According to Robert Thomas, the president of the Taughannock Aviation Corporation, which provides general aviation services, pilots’ salaries have decreased pretty steadily since the 1970s when the airlines were deregulated, after previously being federally subsidized. Many new airline companies were created to compete with the old carriers and “completely changed the way that the economics of the airline business.”
“Airlines were no longer guaranteed to make a profit by flying on profitable routes… Today, you can go from N.Y. to LA on a trip for a couple hundred bucks because there is so much competition in those routes. And on less competitive routes, you have to pay a lot more money,” Thomas said.
The deregulation is actually largely accredited to Alfred Kahn, who is from Ithaca and is known as the “Father of Airline Deregulation.” A former professor of economics at Cornell University, he was brought into the Carter administration in the Department of Transportation.
Then after 9/11, the number of people flying decreased dramatically and caused airlines to cut salaries. Though passenger numbers have now gone up, salaries were never as they once were.
“I don’t feel sorry for the major airline people who have been there a long time because they make very good money, even though they don’t make $300,000,” said Thomas. “They certainly make well in excess of $100,000 and up to $200,000. But the ones who don’t get paid very well are the entry level pilots. It’s really bad.”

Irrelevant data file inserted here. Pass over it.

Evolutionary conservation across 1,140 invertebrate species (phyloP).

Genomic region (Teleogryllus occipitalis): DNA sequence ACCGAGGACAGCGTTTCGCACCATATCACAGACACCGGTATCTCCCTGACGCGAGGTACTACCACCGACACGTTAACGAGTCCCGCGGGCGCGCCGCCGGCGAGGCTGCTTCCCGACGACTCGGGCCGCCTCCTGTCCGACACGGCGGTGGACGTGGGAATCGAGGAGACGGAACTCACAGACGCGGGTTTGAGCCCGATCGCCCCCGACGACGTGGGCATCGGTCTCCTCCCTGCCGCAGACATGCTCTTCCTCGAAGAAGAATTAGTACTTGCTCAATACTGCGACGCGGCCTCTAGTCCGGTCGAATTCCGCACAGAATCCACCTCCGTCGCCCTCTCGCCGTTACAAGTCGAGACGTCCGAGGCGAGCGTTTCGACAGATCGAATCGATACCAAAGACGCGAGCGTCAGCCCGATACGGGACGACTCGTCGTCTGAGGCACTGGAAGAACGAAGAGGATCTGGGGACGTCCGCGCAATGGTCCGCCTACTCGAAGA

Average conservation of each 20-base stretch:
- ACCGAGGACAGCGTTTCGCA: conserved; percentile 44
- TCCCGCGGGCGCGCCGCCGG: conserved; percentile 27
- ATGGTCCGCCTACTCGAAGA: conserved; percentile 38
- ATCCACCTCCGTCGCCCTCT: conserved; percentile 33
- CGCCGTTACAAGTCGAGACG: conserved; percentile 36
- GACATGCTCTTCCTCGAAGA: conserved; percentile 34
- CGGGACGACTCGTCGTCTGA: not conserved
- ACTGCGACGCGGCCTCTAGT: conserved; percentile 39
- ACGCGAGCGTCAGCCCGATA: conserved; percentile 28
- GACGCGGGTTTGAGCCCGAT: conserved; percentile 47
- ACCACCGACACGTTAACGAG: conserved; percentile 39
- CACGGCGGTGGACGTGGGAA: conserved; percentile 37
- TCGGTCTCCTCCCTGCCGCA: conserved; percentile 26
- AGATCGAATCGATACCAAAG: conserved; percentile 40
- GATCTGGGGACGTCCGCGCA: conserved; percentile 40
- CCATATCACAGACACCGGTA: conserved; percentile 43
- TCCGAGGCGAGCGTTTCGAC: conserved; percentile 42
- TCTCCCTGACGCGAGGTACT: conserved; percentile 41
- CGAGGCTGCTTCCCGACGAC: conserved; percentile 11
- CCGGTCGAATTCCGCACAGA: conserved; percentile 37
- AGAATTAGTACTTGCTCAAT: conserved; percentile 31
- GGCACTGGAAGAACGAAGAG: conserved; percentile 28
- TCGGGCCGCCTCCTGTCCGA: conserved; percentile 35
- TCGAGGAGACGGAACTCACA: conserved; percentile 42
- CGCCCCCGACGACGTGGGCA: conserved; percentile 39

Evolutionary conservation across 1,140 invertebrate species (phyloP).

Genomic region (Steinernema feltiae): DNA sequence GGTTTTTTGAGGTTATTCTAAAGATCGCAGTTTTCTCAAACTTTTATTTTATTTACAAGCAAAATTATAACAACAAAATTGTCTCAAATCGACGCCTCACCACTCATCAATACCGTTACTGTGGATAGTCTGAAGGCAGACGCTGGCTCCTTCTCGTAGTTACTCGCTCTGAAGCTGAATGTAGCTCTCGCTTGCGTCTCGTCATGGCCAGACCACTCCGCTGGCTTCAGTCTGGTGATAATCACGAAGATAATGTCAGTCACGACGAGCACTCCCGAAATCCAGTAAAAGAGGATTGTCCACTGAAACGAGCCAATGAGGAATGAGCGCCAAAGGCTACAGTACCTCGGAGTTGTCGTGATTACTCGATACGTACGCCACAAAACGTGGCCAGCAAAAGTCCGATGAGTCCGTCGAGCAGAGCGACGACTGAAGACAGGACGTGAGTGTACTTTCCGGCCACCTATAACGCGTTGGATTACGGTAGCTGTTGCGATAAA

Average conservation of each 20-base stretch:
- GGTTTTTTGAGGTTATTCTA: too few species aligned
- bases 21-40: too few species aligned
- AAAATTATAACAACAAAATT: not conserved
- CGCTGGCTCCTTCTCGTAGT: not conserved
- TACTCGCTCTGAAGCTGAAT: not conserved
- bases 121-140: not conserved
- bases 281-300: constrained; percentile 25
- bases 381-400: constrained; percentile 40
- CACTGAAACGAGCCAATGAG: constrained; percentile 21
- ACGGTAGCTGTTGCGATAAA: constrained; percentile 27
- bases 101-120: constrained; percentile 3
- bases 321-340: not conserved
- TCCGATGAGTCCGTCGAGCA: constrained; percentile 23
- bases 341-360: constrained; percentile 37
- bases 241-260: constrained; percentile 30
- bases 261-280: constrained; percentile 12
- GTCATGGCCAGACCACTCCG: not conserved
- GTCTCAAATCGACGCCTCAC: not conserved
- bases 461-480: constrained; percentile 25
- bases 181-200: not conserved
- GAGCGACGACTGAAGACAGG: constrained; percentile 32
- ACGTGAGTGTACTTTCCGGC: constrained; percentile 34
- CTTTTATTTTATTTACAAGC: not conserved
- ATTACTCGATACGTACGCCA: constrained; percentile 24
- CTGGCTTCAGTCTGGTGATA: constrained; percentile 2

Thomas mentioned how although major airline pilots’ salaries have gone down, commuter pilots were always paid dismally low. He mentions the plane crash in Buffalo, in which the pilots could not even afford to live in the city they worked, travelling hundreds of miles to the airport. They then had to pay to stay in a hotel since the airlines don’t provide rest accommodations when pilots are commuting to work. One of the pilots even had to take on a second job at a coffee shop.
“It’s a disastrous situation and that needs to be changed,” Thomas said.
He also said the major airlines have “an unbelievably good safety record; the commuter airlines are much worse, but it’s still better than driving.”
Malinchak also noted that there is very little mobility in the airline industry, so pilots can’t move up the ranks quickly and make a higher salary. Also, oddly enough, when pilots transfer between companies, they have to start at the bottom of the ladder.
“It’s not like most corporate jobs,” said Mauro. “A pilot has to start again, financially, at square one.”
As a passenger, Desliets knows pilots’ families are given benefits. She has a widowed friend who still gets to fly for free because her husband was a pilot. “Maybe what airlines should do is cut out all of those perks and pay their pilots a decent wage,” she said.
Still, the 1970s are gone and the appeal of being a commercial pilot has lost its luster. Not only are you responsible for the lives of people on a plane, but you have to deal with companies who have sedated your love and passion for flying. Hopefully, in this ever-expanding time of globalization, airline companies will realize the importance of their pilots and think twice before cutting their salaries.
Amy Obarski is a freshman cinema and photography major who thinks pilot uniforms are still sexy. E-mail her at firstname.lastname@example.org.